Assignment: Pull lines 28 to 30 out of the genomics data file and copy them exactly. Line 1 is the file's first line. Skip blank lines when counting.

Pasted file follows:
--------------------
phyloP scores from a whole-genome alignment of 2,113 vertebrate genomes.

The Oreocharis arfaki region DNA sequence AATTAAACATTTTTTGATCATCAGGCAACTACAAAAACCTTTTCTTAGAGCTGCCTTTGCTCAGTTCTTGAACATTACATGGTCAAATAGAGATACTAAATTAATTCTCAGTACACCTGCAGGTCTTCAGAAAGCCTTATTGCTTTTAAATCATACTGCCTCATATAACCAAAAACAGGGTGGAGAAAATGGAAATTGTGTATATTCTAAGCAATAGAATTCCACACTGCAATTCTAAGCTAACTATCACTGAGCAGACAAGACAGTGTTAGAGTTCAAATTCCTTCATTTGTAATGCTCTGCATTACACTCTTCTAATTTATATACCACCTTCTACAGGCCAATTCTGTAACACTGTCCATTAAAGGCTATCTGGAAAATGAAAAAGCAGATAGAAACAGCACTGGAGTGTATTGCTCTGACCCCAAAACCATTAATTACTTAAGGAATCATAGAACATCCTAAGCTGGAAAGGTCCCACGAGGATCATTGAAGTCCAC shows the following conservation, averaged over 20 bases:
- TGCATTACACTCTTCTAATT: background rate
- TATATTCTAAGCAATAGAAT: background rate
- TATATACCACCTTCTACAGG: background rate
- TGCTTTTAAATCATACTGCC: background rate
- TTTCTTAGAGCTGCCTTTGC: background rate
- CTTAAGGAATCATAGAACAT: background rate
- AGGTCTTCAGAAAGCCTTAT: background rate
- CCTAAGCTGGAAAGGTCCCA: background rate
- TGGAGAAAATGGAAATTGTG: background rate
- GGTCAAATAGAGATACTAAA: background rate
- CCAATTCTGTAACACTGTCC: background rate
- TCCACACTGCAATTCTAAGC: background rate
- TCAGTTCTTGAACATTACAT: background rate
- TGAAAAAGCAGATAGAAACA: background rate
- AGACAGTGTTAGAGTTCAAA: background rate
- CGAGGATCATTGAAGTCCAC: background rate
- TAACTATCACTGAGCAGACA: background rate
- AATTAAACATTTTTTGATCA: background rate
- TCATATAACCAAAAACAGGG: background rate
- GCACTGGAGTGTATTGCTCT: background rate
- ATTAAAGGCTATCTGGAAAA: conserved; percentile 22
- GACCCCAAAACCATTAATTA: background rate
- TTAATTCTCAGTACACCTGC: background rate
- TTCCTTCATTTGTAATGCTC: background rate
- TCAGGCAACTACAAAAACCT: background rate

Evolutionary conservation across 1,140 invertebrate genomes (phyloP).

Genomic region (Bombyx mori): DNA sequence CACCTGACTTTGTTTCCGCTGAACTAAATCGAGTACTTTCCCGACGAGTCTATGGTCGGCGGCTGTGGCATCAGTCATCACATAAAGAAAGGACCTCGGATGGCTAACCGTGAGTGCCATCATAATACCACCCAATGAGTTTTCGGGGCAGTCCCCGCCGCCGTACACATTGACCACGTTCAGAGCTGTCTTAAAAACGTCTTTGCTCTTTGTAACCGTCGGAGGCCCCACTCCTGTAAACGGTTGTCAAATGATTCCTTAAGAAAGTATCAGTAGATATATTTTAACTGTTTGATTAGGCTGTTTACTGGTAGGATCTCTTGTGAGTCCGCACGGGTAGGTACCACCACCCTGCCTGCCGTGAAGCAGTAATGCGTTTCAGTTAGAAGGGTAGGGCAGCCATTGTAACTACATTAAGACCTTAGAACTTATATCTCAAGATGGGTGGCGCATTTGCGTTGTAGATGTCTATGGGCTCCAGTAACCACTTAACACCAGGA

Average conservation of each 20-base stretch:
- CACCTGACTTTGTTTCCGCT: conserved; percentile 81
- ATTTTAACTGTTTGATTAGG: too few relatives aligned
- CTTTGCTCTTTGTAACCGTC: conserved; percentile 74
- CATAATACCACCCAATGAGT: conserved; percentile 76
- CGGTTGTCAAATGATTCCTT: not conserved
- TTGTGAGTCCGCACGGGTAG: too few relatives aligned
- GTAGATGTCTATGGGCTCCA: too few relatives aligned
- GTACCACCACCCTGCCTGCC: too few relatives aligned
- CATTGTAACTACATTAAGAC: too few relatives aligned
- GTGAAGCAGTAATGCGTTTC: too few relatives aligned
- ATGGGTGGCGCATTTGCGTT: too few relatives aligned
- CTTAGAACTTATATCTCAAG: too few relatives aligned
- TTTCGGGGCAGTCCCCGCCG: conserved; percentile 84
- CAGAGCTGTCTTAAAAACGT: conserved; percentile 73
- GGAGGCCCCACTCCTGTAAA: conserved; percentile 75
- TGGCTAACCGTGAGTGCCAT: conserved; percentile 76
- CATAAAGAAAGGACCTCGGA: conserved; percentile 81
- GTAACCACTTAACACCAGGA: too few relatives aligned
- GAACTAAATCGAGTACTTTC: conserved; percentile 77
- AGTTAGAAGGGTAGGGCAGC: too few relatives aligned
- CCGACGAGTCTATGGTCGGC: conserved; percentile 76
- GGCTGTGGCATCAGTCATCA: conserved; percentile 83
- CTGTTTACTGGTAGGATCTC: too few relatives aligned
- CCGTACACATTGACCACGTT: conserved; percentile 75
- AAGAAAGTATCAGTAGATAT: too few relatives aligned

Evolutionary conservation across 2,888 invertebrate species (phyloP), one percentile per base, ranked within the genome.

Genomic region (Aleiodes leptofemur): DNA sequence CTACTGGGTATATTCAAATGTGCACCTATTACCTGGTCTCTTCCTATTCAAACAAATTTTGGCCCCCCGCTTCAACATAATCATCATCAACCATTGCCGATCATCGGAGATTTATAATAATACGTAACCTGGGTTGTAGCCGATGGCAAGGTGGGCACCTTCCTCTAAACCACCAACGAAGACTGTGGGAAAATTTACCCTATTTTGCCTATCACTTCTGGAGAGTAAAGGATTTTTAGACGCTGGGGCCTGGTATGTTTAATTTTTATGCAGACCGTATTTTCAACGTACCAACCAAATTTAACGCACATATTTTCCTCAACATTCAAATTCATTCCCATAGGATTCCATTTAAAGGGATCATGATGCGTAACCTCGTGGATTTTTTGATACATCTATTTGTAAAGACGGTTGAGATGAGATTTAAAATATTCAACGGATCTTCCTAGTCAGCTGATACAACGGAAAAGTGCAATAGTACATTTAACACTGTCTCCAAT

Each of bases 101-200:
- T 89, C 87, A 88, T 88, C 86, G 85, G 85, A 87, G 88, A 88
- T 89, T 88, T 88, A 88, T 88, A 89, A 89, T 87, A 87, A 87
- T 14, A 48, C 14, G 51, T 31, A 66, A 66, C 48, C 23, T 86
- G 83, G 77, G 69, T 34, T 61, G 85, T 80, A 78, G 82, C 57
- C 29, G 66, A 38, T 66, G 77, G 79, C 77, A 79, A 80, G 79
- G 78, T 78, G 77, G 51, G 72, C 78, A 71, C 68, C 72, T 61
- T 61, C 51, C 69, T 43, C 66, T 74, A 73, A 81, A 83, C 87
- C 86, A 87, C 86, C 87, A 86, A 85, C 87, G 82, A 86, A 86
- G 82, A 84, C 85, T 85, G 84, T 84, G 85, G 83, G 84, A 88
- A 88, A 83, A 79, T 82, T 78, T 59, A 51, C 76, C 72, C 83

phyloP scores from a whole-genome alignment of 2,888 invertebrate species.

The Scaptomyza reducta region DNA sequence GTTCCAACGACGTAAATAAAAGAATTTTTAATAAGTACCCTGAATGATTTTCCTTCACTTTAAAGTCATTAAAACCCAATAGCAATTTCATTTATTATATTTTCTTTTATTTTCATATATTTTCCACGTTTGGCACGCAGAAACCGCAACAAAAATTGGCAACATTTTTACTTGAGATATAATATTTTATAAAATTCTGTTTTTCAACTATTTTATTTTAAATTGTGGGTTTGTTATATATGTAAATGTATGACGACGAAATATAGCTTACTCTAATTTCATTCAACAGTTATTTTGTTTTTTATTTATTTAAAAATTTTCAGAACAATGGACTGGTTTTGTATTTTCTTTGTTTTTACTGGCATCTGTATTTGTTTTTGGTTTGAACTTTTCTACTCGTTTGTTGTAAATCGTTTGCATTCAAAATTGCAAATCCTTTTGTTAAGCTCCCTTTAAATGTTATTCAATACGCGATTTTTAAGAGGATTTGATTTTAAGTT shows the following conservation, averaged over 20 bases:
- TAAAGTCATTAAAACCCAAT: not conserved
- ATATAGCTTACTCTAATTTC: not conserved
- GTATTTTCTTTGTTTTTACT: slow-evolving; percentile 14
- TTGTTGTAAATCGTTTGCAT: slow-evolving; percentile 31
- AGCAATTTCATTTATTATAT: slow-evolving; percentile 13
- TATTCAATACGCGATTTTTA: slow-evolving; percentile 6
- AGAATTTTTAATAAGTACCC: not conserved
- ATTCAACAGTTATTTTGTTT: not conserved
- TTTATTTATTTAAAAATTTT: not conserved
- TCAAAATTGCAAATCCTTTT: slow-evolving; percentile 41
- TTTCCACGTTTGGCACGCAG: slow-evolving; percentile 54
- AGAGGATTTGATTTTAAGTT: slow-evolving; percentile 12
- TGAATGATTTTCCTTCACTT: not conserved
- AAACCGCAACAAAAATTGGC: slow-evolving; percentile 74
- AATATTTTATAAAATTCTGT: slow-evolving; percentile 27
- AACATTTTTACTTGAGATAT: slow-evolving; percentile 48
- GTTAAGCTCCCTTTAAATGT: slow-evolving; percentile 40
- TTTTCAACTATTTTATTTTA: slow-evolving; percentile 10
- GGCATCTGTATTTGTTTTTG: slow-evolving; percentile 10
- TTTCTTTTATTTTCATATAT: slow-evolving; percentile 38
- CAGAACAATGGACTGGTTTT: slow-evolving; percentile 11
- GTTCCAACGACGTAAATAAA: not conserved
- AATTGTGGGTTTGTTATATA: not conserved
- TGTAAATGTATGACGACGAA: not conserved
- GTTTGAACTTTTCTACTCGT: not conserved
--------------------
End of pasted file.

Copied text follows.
Evolutionary conservation across 1,140 invertebrate genomes (phyloP).

Genomic region (Bombyx mori): DNA sequence CACCTGACTTTGTTTCCGCTGAACTAAATCGAGTACTTTCCCGACGAGTCTATGGTCGGCGGCTGTGGCATCAGTCATCACATAAAGAAAGGACCTCGGATGGCTAACCGTGAGTGCCATCATAATACCACCCAATGAGTTTTCGGGGCAGTCCCCGCCGCCGTACACATTGACCACGTTCAGAGCTGTCTTAAAAACGTCTTTGCTCTTTGTAACCGTCGGAGGCCCCACTCCTGTAAACGGTTGTCAAATGATTCCTTAAGAAAGTATCAGTAGATATATTTTAACTGTTTGATTAGGCTGTTTACTGGTAGGATCTCTTGTGAGTCCGCACGGGTAGGTACCACCACCCTGCCTGCCGTGAAGCAGTAATGCGTTTCAGTTAGAAGGGTAGGGCAGCCATTGTAACTACATTAAGACCTTAGAACTTATATCTCAAGATGGGTGGCGCATTTGCGTTGTAGATGTCTATGGGCTCCAGTAACCACTTAACACCAGGA

Average conservation of each 20-base stretch: